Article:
Mitch Benn was stuck with the quandary of how to perform funny songs over Twitter; so he broke his own rules and resorted to the old trick of changing words to a well-known song so at least we would get the tune in our head. But by reducing this to a cascade of couplets does show how creatively bankrupt lyric-swop songs always are: ‘Mama ooo-oooo-oo- (send out for a pi-zza) I don’t want to tweet, I sometimes wish I’d never logged on at all…’ But it seemed as crowd-pleasing as the real thing, with an avalanche of appreciative comments such as ‘*wipes tears of laughter from eyes*’

After the Twinterval™ came pun king Gary Delaney, whose taut, brilliant, one-liners proved ideal for this format, from the zen-like: ‘I used to play around with time machines when I was older’ to the topical: ‘The BNP would have got many more votes, but when their supporters saw a cross on the ballot paper they set fire to it.’ I won’t repeat any more, but Delaney was worth the price of admission alone, and that would be true even if the gig wasn’t free. And he cracked so many that hee, too, exceeded his Tweet limit and had to switch the another account. For the ultimate vote of confidence, his gags were the most ‘retweeted’ of the night, as gig followers tried to bask in some reflected humour.

Next up, Terry Saunders who compressed a witty story of his embarrassing medical ailments into byte-sized chunks, interrupted only by audience members repeating gags from earlier in the night. He invited audience feedback via his dedicated hashtags, linked to photographs to illustrate his set and gave a Spotify link to provide a suitable soundtrack – a realy 360-degree use of technology, as TV tossers might put it. Only problem was he typed so fast my Twitterfall couldn’t keep up with all the updates, and I missed a line or two – but then suddenly the anecdote dried up. Another victim of the Tweet limit, although for a moment it seemed like a Britain’s Got Talent style pregnant pause to build tension…

After stand-up and musical comedy via Twitter, what next but sketch comedy from Pappy’s Fun Club – the unfortunately rather visual Knockabout troupe. They chose to Tweeted a list of gags they couldn’t do (‘the sketch about the Cosmetic Surgeon who used to be in a biker gang, Harley Street Davidson’) that would have done the Two Ronnies proud, posted a couple of visual gags on twitpic and introduced a couple of fictional rival Twitterers, that got a bit lost among the genuine (and genuinely annoying) hecklers. A nicely silly set, even if text-based internet gigs aren’t the best environment for their boisterousness. That probably won’t hold their careers back.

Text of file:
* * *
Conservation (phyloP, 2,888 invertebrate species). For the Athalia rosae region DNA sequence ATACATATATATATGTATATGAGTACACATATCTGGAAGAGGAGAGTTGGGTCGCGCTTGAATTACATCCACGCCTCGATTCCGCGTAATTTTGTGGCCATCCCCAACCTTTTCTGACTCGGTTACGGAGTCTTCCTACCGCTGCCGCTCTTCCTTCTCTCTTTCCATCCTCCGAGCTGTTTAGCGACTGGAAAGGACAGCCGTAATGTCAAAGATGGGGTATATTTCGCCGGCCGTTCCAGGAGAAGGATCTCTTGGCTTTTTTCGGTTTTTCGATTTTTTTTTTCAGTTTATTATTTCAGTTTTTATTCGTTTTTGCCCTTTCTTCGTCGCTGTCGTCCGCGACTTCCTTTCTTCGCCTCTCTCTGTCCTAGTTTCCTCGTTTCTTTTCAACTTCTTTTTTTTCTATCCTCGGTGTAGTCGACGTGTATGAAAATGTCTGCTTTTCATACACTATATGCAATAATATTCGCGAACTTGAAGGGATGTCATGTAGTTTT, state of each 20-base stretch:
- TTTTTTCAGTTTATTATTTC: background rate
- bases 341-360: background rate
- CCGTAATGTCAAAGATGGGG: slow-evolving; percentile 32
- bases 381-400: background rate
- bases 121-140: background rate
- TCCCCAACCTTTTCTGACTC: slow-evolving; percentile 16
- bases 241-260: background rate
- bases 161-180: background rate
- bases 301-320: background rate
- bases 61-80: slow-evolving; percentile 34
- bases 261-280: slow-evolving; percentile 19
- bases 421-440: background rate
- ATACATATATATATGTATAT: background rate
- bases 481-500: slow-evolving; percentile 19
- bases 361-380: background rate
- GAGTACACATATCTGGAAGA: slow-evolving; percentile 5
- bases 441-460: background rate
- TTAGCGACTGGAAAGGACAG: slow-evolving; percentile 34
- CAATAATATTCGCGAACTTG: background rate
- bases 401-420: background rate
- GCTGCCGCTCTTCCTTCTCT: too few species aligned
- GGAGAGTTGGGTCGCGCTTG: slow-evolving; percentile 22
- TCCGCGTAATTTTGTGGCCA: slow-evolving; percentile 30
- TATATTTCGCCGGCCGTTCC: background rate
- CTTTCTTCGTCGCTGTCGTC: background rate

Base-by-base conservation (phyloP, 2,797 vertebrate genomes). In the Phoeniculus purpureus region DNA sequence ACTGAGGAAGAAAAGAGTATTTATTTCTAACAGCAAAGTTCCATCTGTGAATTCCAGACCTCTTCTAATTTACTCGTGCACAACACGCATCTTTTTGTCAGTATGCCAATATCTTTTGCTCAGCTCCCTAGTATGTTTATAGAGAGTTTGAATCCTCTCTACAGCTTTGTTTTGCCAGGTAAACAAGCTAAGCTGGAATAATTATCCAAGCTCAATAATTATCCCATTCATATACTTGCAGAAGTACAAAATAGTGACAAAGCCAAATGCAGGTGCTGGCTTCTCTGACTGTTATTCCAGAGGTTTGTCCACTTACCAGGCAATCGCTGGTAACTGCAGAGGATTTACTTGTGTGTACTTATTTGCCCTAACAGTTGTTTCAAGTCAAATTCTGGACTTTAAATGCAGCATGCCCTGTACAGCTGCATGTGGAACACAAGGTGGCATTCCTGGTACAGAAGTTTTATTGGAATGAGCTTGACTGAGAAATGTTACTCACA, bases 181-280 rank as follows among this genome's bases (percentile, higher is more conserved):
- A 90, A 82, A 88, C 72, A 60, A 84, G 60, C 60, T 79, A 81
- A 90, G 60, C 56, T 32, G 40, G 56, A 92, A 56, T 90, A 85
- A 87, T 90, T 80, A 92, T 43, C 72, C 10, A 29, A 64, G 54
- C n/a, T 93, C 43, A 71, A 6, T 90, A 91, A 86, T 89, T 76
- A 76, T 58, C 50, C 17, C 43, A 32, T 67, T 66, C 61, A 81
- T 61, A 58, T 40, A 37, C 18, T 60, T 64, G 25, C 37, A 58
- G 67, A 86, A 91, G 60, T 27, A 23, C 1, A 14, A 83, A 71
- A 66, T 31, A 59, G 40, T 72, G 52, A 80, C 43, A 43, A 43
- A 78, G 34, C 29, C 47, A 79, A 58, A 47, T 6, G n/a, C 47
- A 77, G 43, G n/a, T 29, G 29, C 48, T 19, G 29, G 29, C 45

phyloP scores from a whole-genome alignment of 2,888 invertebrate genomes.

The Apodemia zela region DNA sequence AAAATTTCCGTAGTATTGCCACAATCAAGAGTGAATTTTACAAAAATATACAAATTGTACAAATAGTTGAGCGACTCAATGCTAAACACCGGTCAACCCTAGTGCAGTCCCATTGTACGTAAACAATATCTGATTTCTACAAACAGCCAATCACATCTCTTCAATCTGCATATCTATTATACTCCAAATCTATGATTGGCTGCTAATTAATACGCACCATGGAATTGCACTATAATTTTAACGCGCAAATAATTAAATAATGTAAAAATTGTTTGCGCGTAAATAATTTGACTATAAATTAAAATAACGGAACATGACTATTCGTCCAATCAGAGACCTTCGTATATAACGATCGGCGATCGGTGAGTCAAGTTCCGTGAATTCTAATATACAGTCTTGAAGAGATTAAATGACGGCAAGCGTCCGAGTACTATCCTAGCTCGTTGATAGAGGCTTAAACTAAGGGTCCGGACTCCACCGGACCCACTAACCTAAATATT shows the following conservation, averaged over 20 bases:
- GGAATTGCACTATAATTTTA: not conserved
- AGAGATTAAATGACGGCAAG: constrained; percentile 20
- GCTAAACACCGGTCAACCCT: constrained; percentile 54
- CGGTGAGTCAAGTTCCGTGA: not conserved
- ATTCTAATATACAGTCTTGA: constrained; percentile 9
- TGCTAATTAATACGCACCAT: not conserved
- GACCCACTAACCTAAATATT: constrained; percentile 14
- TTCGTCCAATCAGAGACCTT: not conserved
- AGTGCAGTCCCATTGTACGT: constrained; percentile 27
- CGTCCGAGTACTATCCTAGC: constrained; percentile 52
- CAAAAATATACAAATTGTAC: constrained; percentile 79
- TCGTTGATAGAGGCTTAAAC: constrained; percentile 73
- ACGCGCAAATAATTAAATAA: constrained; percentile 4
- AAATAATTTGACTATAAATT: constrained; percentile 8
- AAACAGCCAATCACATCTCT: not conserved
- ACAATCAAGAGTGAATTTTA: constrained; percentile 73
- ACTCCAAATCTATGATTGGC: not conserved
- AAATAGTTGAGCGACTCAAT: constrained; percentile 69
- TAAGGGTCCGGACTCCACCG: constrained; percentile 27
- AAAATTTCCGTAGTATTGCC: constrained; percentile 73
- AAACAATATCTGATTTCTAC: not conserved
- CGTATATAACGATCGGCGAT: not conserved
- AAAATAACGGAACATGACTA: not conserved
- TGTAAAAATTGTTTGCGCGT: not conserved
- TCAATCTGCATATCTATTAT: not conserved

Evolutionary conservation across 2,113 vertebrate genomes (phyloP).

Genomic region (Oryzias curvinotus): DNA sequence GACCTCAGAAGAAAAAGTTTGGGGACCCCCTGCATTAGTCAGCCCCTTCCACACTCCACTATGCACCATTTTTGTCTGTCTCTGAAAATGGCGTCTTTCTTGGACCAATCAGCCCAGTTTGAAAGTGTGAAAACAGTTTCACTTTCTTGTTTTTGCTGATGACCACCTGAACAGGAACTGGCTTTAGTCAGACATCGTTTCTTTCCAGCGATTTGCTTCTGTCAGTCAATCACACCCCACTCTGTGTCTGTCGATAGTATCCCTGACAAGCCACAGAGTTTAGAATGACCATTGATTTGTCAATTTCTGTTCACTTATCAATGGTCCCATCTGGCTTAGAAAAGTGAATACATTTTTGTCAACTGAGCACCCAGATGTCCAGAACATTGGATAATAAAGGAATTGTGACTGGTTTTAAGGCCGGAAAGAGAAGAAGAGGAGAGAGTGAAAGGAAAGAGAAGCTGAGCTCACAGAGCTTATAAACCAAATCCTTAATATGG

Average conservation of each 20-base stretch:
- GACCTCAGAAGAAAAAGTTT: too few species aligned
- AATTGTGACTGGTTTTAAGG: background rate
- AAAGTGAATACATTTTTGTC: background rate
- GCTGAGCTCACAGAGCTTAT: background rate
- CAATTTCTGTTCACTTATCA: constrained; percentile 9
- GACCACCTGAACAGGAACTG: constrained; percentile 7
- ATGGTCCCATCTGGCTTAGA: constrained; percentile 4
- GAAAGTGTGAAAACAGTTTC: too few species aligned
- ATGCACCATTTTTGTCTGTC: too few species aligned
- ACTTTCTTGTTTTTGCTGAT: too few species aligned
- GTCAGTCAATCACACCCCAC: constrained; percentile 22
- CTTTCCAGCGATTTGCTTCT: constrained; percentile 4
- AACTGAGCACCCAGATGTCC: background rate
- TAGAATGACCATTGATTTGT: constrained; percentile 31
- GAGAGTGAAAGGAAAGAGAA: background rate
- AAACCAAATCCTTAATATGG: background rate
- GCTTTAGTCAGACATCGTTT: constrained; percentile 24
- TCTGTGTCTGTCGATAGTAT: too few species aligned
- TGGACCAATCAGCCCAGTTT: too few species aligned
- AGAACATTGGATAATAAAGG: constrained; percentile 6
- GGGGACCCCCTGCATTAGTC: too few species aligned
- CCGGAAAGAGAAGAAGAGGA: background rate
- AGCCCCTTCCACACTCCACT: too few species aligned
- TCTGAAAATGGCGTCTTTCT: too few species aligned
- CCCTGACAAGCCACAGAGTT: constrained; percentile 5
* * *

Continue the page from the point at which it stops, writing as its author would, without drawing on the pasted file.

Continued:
Headlining was pear cider salesman Mark Watson, who didn’t get off to the best start by omitting the hashtag – the virtual equivalent of not turning the microphone on – but soon started expressing his wry disappointment with the world in 140 characters or fewer, although he was again blighted by impatient hashtag hecklers. Speed of typing is definitely a factor here – like all comedy timing is everything – but when the punchlines did come, they were enjoyable, but the gaps between them too long.

There’s obviously never going to be any substitute for the atmosphere of being in a comedy club. For much of its three hours, this Twitter gig was like watching a football match by getting text updates of who’s just crossed to whom. But it was an experiment that had to happen (and boosted all the perfomers’ follower numbers considerably), and even if the experience itself was disconnected, some of the gags – especially Delaney’s one-liners - were fantastic. I’d see his one-man Twitter show at the Twitter Fringe any day…

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Review date: 8 Jun 2009
Reviewed by: Steve Bennett